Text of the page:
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CD: AmazonUK AmazonUS

George ROCHBERG (b. 1917)
CD 1
String Quartet No. 3 (1972) [47:22]
String Quartet No. 4 (1977) [28:39]
CD 2
String Quartet No. 5 (1978) [26:39]
String Quartet No. 6 (1978) [32:44]
Concord String Quartet: (Mark Sokol (violin 1); Andrew Jennings (violin 2); John Kochanowski (viola); Norman Fischer (cello))
rec. 1970s, New York. ADD
first issued on LP as Nonesuch H 71283 (3); RCA ARL2-4198 (4-6). ADD
NEW WORLD 80551-2 [76:01 + 59:23]

Experience Classicsonline

George Rochberg is an astonishing composer whose importance is only slowly dawning on the world.
The son of immigrant Ukrainian Jews who arrived in the USA in 1913, Rochberg saw action in the Normandy invasion in 1944 where he was wounded. He also participated in the relief of American forces embattled during Hitler's last major offensive in the Ardennes.
Scarred by the destruction he had witnessed after his discharge he dedicated himself to a life of musical creativity. He studied with Luigi Dallapiccola and won many awards. He embraced the 12 tone expressive palette completely. The death of his son due to a brain tumour in 1964 after four years of illness left him and his wife the writer Gene Rosenfeld struggling to come to some sort of terms with the tragedy. The struggle and the apotheosis is in part reflected in these four string quartets. They were written for the Concord Quartet who were in residence at Dartmouth College . The Quartet No. 3 was premiered at Alice Tully Hall, New York in 1972. It is a work of dramatic extremes. There’s a Introduzione and Fantasia where a mordant assault is pressed home in thunder and shatter. Then comes a deeply moving Schubertian set of Variations. This is the antithesis of the first movement's impulsive mad-cap attack. The music reaches back across the centuries and piercingly and poignantly holds the listener in an emotional grip that can easily draw tears, such is its passion and sorrow. It plumbs the depths of Beethoven's last quartets and the greatest Schubert examples. You would be unlikely to guess anyone born in 1918 if you heard this piece without foreknowledge. The buzzing and thunderous attack of the first movement returns with more Schoenbergian dissonance in the March and Finale. In this quartet one is perhaps closest to the aweful tragedy that left the composer and his wife bereft. There's a Bartókian fury about this writing - fury in the sense of trying to find a target for revenge. It’s an exhausting listening experience even if the composer in the midst of fury sends you into becalmed and warmly comforted and comforting Schubertian waters as he does at 3:47 and 7:12 in track 3. Some of the writing is of such tenderness and loving kindness one is reminded of the First Quartet by Bedrich Smetana. The half-lights of the final seven minutes of the last movement strangely recall at times a sort of twilit walk to the Paradise Garden before the slashing attack and snarl of the first movement returns. This is a most eloquent yet searingly private work. This work registered with the Concord with such power that in 1976 they commissioned from Rochberg three more quartets. These he worked on simultaneously and they were premiered by the Concord between 1977 and 1979. The other three quartets are shorter - either side of the 30 minute mark. I will mention the Fourth in partiocular. It has, as buttresses, two substantial assaulting and dissonant Fantasias - the first subtitled Ironico. They lean in towards a Fuga movement of touching Schubertian emotionalism. This is followed by a Serenade of changeable disposition: ochre dissonance and comforting slowly sidling motion. The final Fantasia (Serioso) proceeds in a Bergian shimmer cross-cut with emotional squalls that fade as soon as they assert themselves.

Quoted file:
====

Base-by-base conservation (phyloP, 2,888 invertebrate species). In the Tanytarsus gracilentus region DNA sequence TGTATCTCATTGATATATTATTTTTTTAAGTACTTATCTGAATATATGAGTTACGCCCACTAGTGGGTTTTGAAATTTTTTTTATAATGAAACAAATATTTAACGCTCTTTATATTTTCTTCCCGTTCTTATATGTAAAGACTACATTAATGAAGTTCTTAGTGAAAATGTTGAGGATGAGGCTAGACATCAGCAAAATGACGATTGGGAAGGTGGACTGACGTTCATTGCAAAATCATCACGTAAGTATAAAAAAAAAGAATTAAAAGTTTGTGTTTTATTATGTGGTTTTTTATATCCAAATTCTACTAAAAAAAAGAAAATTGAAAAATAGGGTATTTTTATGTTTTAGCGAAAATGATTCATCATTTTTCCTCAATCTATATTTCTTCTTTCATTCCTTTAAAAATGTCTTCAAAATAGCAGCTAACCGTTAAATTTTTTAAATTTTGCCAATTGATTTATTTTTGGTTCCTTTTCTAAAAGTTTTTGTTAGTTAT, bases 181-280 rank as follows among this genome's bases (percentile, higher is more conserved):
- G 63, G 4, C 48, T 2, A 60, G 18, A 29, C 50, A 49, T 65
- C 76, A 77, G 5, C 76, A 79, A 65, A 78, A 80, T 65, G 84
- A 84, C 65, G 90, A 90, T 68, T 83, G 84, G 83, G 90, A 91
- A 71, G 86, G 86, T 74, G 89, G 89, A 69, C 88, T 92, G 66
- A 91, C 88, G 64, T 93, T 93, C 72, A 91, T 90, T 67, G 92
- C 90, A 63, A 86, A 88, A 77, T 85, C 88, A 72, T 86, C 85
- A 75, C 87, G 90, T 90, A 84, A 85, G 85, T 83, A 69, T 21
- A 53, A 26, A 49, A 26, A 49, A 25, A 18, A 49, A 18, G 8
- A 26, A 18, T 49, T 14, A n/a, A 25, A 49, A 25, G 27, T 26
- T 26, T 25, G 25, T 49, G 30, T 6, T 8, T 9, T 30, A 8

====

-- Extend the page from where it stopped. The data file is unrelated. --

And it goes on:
There is a superbly lucid note from Michael Linton that both informs with precision and touches off emotional reactions in the listener.
These two discs remind us what a masterly quartet were the Concord. They were formed in 1971 and went on to perform quartets by Lukas Foss, Ben Johnston and Jacob Druckman.
Every aspect of the New World product proclaims quality and serious intent as if we had not gathered that already from a company prepared to seek out 1970s analogue recordings and treat them and us to the best advocacy, artistic and technical, that can be found.
The recordings are stunning. That they are in analogue means nothing. They are resonant, full of subtlety and visceral impact.
New World did great work in securing the rights for this issue from Nonesuch and RCA BMG. They will forgive me, I hope, for asking whether they could do the same with CBS-Sony and reissue Ruggles’ complete orchestral works (Buffalo Phil/Tilson Thomas circa 1973 2 LP set).
Four grand and deeply moving string quartets. Their power may surprise you in ways you had not expected.
Rob Barnett


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